For this, the federating states will contribute to the central or federal government. The existing states will be the constituent units. Formation of new states based on ecology, language and people's demands will be facilitated (Telangana, Vidarbha and many others). It is estimated that there will be around 60 such federal states. It is also possible that at a later stage the neighbouring SAARC countries may join such a federation.

2.   Defence and Foreign Affairs
India will immediately enter into no war agreements with neighbouring countries.

      India will withdraw forces unilaterally from irrational advance positions like Siachen and ask Pakistan also to do the same.

      Kashmir issue will be resolved by uniting the two Kashmirs and involving the people of Kashmir. India will withdraw unnecessary and irrational security forces from Kashmir. India will propose demilitarisation of South Asia starting with non-use of nuclear arms agreements with Pakistan and China.

      India will propose to settle all outstanding border disputes with its neighbours, particularly with China on a priority basis. A 'no tension' border with China and Pakistan will save a lot of resources.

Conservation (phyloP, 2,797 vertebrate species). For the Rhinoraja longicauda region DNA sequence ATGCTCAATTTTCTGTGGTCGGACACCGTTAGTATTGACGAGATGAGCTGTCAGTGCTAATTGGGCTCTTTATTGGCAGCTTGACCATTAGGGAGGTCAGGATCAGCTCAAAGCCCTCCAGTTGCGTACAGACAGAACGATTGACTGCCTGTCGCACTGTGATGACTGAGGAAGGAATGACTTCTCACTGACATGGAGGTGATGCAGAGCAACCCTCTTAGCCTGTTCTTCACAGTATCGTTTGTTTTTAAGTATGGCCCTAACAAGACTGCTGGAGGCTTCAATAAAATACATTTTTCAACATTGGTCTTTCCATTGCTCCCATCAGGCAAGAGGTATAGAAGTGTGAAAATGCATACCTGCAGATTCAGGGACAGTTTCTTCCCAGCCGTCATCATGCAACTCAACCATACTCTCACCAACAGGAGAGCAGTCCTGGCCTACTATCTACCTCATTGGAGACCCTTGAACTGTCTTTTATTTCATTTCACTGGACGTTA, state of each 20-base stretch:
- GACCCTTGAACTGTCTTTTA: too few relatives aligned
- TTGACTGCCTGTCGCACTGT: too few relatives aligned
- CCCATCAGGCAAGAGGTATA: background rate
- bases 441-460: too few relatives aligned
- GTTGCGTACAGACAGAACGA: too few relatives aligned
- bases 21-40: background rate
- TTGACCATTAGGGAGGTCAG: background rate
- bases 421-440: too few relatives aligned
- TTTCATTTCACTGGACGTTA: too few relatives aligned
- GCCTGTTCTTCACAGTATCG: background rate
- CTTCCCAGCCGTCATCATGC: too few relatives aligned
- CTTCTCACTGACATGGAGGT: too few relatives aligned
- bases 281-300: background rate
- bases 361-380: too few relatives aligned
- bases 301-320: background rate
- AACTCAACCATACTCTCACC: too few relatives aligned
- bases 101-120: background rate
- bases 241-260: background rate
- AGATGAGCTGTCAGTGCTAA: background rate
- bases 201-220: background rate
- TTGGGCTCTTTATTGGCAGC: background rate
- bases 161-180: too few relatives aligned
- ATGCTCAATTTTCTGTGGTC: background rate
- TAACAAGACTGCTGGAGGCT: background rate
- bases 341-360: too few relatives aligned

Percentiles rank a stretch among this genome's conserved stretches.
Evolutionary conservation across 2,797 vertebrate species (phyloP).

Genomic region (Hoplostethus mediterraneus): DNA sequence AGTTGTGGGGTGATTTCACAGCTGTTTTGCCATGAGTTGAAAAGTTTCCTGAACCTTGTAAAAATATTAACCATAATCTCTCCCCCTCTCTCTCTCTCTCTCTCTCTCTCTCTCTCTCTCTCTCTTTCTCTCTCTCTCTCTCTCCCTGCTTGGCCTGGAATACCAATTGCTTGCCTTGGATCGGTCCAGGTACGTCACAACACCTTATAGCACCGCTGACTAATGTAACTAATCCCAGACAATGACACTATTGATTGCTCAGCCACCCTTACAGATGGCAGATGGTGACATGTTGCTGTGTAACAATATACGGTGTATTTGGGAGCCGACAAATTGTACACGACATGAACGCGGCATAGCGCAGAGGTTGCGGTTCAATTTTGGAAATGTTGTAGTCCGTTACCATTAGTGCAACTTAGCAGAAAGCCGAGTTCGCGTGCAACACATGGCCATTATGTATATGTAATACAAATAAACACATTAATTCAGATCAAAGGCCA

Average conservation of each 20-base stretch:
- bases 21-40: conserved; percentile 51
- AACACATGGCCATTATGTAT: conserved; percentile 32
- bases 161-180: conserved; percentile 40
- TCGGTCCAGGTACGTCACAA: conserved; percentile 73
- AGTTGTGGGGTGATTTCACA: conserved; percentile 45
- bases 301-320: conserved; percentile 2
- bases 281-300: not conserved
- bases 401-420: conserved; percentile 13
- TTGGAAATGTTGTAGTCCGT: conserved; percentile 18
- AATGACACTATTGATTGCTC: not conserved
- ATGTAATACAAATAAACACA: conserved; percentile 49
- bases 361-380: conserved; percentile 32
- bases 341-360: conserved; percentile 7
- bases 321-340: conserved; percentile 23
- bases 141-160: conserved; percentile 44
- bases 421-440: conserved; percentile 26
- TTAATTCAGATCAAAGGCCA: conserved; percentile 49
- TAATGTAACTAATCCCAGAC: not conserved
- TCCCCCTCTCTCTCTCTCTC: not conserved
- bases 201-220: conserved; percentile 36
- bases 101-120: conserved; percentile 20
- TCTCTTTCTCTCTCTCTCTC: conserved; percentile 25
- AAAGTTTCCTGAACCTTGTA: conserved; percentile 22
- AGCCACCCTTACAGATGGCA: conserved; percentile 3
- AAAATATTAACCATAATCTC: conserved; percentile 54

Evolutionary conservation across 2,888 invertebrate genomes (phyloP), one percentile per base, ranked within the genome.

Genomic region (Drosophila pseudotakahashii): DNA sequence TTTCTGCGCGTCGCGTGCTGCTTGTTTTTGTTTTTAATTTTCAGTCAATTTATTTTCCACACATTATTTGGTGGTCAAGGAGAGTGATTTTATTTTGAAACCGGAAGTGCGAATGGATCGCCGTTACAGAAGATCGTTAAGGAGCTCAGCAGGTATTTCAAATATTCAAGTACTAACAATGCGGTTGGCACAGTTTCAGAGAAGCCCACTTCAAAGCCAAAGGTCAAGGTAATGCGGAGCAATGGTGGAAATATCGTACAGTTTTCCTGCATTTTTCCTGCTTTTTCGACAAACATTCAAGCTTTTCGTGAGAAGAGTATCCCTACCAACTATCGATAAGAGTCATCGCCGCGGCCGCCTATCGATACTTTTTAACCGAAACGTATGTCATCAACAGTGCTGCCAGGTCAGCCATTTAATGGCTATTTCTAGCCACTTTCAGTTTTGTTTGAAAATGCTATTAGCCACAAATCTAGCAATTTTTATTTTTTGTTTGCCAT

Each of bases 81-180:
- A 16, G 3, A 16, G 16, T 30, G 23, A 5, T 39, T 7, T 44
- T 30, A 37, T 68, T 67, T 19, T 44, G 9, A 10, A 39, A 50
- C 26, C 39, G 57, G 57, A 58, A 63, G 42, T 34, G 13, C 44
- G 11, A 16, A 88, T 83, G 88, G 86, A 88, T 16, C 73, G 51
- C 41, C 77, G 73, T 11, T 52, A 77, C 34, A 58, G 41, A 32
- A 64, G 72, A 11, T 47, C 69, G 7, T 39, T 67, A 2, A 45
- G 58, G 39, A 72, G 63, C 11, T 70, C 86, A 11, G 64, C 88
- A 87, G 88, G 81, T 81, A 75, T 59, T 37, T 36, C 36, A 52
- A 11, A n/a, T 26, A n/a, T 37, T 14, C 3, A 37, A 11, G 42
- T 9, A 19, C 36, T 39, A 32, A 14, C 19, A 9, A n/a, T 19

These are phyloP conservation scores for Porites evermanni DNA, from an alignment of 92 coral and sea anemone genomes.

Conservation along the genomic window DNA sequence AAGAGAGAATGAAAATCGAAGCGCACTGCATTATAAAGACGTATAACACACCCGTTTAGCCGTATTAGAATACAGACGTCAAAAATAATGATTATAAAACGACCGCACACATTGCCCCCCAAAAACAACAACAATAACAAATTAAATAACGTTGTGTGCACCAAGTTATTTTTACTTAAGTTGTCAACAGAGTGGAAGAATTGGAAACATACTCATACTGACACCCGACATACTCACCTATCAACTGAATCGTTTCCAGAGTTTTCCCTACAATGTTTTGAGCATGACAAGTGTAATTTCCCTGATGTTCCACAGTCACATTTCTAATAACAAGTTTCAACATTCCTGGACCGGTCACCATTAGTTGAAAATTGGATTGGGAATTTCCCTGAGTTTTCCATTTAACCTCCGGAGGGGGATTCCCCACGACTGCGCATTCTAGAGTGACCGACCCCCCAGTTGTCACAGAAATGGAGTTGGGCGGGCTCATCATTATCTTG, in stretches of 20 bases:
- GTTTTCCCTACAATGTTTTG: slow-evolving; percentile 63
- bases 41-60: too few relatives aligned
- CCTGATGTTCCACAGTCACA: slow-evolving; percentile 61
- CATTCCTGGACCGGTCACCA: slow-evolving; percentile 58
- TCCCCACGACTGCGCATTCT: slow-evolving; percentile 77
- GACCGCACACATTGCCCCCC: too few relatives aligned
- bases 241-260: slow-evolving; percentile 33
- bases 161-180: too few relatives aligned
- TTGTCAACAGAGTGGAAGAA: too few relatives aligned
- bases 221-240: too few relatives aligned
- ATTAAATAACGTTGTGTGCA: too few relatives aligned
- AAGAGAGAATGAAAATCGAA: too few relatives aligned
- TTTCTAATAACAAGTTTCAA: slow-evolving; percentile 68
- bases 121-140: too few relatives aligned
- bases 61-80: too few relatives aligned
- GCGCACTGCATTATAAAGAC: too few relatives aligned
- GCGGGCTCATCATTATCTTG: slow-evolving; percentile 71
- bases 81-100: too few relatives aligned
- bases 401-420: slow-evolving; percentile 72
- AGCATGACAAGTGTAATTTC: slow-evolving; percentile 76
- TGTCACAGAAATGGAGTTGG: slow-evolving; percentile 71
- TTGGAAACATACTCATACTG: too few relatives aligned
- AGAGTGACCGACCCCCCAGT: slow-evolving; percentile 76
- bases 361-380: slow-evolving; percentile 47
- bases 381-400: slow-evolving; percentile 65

India will take initiative in "No Visa" among SAARC countries.

      All persons of Indian origin having foreign nationality will have a right to dual citizenship.
Capital punishment will be abolished immediately.

3.   Economic Affairs
There will be no GDP goals. India will strive to achieve zero economic and population growth.
There will be no new big hydro, thermal or nuclear energy projects or new big mining activity. Existing energy use will be audited and energy consumption will be scaled down. All nuclear energy plants will be decommissioned systematically and scientifically. All licences of private car companies will be cancelled. Maruti will manufacture mainly taxis and ambulances. Private ownership of cars will be phased out and they will be converted into taxis and ambulances.

      All private air lines will be closed. Over a period Air India will also be phased out.

      Railways will not be expanded but will be rationalised. Due to fuel crisis unnecessary travels will be discouraged. Expensive projects like bullet trains, luxury trains will not be taken up. Since economies will become more local, goods traffic will reduce drastically. Similarly road travels will also be not expanded as road transport will decrease in coming years. Many roads, like those going to ecologically vulnerable zones will be closed.